A few days ago I rode the last 30km into Birdsville with my dad. It was only 1130 but I headed straight for the pub to have a celebratory beer after finishing my crossing of the desert. I was ahead of dad because he had stopped to take some photos, I leaned my bike up outside the pub and pushed the door wide open, as it swung back it made a loud bang. Everyone inside went silent for a moment, I could feel the eyes of everyone follow me as I made my way up to the bar where I asked for the coldest beer on tap. As I sat there drinking my beer I looked up at the roof, it was covered in the hats of all the people who had done the hard yards in Birdsville over (roughly) the last 100 years! I became lost in thought wondering what hat was the oldest and who it had belonged to. I snapped out of my day dream when my father sat down next to me and let out a huge sigh followed by the statement, “well that biking sure makes my ass hurt!” He asked the bloke behind the bar to pour one of what I’m drinking and we raised our scooners to my successful desert crossing. We headed off to meet up with Ben, Mark, and the Old fellas. Ben had taken all my camera gear out of the truck and was just about ready to leave back to Melbourne. I checked I had everything and we then said our final goodbyes. As Ben was leaving I gave him a bunch of drying desert flowers to pass onto his girlfriend to get him in the good books. Uncle Mark had got a cabin for us so after unpacking all the gear that needed washing I took a long shower followed by a much needed nap on the cabins couch! I didn’t do much more for the rest of the day, just slept and ate.
Rest day The next day was my rest and recovery day, dad put a huge lode of washing on while I caught up with the happenings of my online world. For the first time in my life I’m starting to feel like my writing is actually not bad. My whole life I have felt as though I couldn’t write and that anything to do with writing was going to be a big challenge in my life. I can’t spell to save myself, I don’t really know about grammar and often my brain mixes up letters but I love sharing my journey and have fallen in love with the prosess of writing. My rest day was relaxing but I had to shake the feeling that I needed to achieve something rather than just rest.
Back on the bike I woke up late today, the blinds in the room blocked out all the light so it stuffed up my natural rhythm. I had said to dad last night I wanted to leave by 9 and when I looked at my watch it was 0930am, I jumped out of bed stressed and started rushing around trying to pack all my gear as fast as I could so we would be out of the room before the checkout time at 10! Dad had tried to start packing his bike but had done it all wrong, he had just filled his bags with all the radix and not put any of his gear in! An important part of the other trailer fell off the vehicle at some point during the last week making it unusable. I had it sent back with Ben the other day but now my problem is I have lots of gear and not as much space. Everything ended up taking way longer than I had hoped but the friendly cleaners were ok with me using the wooden deck to load the bike.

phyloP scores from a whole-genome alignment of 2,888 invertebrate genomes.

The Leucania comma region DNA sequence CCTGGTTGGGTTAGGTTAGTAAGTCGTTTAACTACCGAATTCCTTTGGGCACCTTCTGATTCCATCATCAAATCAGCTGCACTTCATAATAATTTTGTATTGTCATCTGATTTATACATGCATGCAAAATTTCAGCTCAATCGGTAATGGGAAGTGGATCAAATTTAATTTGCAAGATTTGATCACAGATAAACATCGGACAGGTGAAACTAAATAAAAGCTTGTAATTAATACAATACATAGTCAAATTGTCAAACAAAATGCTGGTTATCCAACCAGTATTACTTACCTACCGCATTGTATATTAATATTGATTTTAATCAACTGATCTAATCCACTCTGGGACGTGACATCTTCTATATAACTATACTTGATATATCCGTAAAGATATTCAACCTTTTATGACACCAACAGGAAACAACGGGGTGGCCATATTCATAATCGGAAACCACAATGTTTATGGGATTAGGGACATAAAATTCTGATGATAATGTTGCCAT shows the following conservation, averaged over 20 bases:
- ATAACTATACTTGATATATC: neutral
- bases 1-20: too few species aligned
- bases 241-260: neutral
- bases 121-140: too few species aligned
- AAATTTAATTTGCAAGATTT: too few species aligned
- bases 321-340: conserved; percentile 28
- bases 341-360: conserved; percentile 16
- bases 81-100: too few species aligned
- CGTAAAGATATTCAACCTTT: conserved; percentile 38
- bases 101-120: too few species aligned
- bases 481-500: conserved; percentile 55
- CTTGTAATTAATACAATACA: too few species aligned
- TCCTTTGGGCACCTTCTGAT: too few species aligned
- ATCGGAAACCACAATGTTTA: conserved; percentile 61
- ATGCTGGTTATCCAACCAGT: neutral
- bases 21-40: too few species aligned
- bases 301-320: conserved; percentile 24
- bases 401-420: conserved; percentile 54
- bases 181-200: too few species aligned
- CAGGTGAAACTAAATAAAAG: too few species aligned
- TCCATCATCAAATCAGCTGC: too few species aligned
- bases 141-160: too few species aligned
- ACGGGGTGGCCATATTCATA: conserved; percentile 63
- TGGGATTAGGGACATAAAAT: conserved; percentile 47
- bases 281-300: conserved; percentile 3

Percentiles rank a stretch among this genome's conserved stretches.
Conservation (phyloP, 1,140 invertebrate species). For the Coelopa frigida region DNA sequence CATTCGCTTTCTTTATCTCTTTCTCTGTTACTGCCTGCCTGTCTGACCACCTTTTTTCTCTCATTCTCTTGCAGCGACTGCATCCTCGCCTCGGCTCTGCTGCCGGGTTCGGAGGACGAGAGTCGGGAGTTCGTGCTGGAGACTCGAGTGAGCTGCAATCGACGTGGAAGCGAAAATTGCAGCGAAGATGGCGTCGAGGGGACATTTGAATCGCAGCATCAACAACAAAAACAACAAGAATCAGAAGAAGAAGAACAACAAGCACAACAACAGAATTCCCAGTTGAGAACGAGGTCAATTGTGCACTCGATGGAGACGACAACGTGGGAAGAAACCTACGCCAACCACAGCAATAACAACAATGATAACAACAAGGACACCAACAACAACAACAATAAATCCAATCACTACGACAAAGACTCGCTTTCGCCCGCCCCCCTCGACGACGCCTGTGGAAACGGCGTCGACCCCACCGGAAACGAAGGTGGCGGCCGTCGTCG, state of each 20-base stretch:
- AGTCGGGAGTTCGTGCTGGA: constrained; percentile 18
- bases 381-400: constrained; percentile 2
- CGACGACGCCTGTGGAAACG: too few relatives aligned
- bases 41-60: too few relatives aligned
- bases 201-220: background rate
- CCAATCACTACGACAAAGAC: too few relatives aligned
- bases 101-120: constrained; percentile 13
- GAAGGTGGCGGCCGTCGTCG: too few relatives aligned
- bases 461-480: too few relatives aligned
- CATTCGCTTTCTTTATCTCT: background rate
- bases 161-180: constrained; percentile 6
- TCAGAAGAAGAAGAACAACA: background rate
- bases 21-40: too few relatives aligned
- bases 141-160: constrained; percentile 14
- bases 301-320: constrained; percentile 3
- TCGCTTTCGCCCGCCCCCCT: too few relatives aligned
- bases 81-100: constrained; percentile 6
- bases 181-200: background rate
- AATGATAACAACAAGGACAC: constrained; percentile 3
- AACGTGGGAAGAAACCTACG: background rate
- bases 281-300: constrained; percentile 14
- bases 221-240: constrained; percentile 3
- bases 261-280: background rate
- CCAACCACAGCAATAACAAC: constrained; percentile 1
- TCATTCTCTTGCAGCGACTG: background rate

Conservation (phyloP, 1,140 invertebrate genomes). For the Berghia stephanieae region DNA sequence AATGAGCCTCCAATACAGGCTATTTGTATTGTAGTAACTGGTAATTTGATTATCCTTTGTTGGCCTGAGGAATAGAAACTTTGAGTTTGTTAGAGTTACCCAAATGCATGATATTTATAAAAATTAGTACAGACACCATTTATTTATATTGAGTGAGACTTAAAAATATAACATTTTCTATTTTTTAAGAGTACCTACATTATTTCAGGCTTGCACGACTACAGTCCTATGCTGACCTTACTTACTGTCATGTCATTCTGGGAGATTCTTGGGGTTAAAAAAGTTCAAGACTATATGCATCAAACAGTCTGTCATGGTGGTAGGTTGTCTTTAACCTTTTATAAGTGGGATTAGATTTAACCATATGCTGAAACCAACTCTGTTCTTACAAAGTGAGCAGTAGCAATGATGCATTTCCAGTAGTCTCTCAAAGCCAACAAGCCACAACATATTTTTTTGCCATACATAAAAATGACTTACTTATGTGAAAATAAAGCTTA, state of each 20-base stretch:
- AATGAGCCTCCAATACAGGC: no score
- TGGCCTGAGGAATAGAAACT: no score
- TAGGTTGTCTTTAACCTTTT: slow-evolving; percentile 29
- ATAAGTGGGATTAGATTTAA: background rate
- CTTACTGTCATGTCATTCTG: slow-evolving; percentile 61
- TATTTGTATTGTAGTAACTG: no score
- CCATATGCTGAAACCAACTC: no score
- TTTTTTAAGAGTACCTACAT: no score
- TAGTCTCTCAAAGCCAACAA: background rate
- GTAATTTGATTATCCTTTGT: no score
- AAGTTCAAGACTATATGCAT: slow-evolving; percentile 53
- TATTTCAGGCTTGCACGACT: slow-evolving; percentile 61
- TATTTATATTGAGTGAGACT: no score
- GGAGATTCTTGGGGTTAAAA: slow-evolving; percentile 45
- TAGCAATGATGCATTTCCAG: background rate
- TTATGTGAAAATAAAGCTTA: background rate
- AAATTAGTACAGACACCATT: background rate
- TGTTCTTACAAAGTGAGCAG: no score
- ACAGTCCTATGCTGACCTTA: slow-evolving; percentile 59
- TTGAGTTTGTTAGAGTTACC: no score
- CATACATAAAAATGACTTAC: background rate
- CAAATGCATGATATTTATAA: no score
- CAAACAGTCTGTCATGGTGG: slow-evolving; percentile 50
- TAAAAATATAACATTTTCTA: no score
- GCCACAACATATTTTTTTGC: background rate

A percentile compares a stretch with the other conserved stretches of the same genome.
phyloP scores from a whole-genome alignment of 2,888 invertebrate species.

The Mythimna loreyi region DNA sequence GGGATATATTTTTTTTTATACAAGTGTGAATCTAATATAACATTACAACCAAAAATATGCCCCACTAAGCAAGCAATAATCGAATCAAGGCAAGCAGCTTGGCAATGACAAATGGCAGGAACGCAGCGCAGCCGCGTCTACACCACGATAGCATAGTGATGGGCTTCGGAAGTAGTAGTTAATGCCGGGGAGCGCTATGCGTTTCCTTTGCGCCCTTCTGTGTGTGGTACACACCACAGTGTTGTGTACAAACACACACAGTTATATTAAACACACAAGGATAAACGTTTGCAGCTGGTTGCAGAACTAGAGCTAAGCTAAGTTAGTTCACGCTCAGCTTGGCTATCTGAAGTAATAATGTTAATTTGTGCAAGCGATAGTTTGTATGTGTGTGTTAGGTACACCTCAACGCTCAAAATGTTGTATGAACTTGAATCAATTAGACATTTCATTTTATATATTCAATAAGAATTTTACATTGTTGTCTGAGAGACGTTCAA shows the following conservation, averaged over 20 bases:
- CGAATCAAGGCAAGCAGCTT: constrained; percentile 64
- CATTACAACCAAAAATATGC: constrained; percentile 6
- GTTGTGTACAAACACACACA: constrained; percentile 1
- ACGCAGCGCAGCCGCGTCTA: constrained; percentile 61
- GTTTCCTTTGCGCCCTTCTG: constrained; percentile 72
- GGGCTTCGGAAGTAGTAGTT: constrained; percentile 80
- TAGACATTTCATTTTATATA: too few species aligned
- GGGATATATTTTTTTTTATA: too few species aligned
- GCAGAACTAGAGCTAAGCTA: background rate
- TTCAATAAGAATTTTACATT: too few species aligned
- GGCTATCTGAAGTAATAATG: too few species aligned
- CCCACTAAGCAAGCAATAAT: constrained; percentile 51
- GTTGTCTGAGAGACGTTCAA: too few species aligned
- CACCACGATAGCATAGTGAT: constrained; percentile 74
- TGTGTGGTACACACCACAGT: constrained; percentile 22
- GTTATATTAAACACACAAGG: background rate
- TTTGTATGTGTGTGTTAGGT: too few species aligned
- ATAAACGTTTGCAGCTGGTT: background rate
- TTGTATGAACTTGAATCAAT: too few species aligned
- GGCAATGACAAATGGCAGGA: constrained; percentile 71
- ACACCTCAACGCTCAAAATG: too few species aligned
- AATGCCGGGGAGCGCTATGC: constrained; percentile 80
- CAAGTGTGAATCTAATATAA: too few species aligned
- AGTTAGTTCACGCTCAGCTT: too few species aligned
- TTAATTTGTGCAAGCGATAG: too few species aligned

At 12am dad and I rode over to then roadhouse to get supplies for the next few days. Mark had left earlier and was waiting for us with his white ute, he was chatting with some people who had met me out in the desert. When we were finally ready to leave Birdsville we climbed on the bikes and set off out of town. We headed down the road past Burke and wills tree and then turned left onto the Birdsville developmental road. It must have been graded recently because it felt so good to ride on. As we got further away from the river that runs though the town the flowers started to disappear and the lush green faded into red and yellow. The wind was blowing from the south east which was pretty much straight into our faces. After 15km Mark caught up in this truck and swapped out with dad, for the next 17km Mark an I rode. We have now entered into the little stoney desert, the landscape is vast and flat like it was on the other side of the Simpson Desert but this feels different it feels more calm and like water isn’t all too far away. After Mark was done dad got on the bike again, Mark then drove off ahead to put down a roast for dinner in his camp oven. As the afternoon drew out and the sun started to set I could tell dad was getting a really sore bum because he kept stopping and standing up.
As dad and I arrived at the river we started looking for the white truck.
It didn’t take long to spot the smoke from the fire. Mark had pulled off the track and headed downstream about 200m. As we pulled into the spot we could see he had fully set up the camp and had a cold beer for both my father and I. Dad was shattered after his first day on the bike and his sit bones were definitely bruised. As we were sitting around the fire Mark opened up his cast iron camp oven and the smell of two hour slow cooked lamb and vegetables wafted toward me. He pulled out a the large rolled lamb roast just as the last of the days light faded. He piled the food up on our plates and then drowned it in a gravy he had mixed up in the bottom of the oven. Talk about a luxurious camp dinner experience, it was absolutely delicious. We hung out around the fire for a few more hours talking about life, marveling together about the fact we a a speck of dust floating in our galaxy. I rolled out my sleeping bag under a big old knotted gum tree and watched the stars drift across the sky as I drifted of to sleep.